Every earlier version of this annual post has come in November or December, but this time around winter forgot to start on schedule. Until a few days ago, I could still step outside and grab some cilantro, parsley, oregano or mint.
With temperatures that fell into the teens yesterday and a snowstorm forecast for the weekend, that’s no longer an option. So it’s once again time to grade my attempts at growing my own food in our tiny backyard.
This grade is almost entirely parsley-driven. I had so much of this stuff growing that I started making tabbouleh just to make it go away (and was then flattered to have a friend with Lebanese ancestry approve the results). Parsley-walnut pesto is another good way to deal with a surplus of that herb; it keeps forever in the fridge and is a good addition to sandwiches. I also had good results with mint, oregano, rosemary and chives, leaving basil as this year’s one notable disappointment.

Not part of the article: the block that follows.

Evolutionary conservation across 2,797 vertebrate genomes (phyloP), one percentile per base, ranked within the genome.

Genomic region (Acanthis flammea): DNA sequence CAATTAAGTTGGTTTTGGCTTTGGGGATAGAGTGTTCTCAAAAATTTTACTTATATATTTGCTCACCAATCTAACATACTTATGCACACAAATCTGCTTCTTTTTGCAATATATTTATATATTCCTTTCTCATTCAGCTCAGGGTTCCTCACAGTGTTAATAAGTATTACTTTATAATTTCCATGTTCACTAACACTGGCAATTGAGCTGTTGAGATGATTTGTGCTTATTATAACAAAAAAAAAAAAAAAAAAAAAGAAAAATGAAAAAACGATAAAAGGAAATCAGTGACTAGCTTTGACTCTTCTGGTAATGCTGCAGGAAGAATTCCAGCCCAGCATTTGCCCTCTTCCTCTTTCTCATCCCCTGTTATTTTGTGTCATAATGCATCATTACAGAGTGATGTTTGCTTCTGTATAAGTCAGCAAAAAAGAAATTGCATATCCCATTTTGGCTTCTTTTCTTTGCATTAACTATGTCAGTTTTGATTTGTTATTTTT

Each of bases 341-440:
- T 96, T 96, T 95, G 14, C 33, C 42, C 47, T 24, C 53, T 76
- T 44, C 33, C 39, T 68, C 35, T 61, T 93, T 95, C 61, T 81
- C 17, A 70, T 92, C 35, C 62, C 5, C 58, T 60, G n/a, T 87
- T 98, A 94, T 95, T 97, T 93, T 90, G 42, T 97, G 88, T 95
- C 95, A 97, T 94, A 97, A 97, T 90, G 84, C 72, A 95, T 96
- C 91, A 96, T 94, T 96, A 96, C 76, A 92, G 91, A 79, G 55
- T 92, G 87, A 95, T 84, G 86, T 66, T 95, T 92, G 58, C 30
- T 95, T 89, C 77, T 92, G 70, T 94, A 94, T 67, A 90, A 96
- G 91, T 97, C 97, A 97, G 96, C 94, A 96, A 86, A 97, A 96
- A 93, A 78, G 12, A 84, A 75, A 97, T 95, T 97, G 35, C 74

Green beans: A-
Once again, I had more of these than I knew what to do with, and too many rotted on the vine. I should have blanched and frozen them, right?
Like last year, this did fantastic in the spring, but my attempts at a fall crop didn’t pan out. I’m blaming the crush of conferences that kept me out of town for much of September.
Getting this to grow always makes me happy, because lettuce is one of the more expensive items per pound in a store. This outperformed in the spring, but nothing came of the seeds I planted in September.
I got a decent yield in the spring, and then it was starting to show signs of a second crop in the fall when the weather got a little too cold for a vegetable that fragile.
I finally stopped trying to grow them on the shady side of the house and instead set up a planter on the sunnier end of the back patio, but the local squirrels kept snacking on my still-green tomatoes until I finally enclosed the whole thing in netting. One last, sad, little plum tomato has now almost ripened in my kitchen.
I harvested two or three, tops. But since I’d only bought one packet of seeds, that’s not an awful return on investment when you compare what buying those cukes would have cost.
Bell peppers: F
I assure you that I planted some seeds for them, but I cannot tell you what happened to them afterward.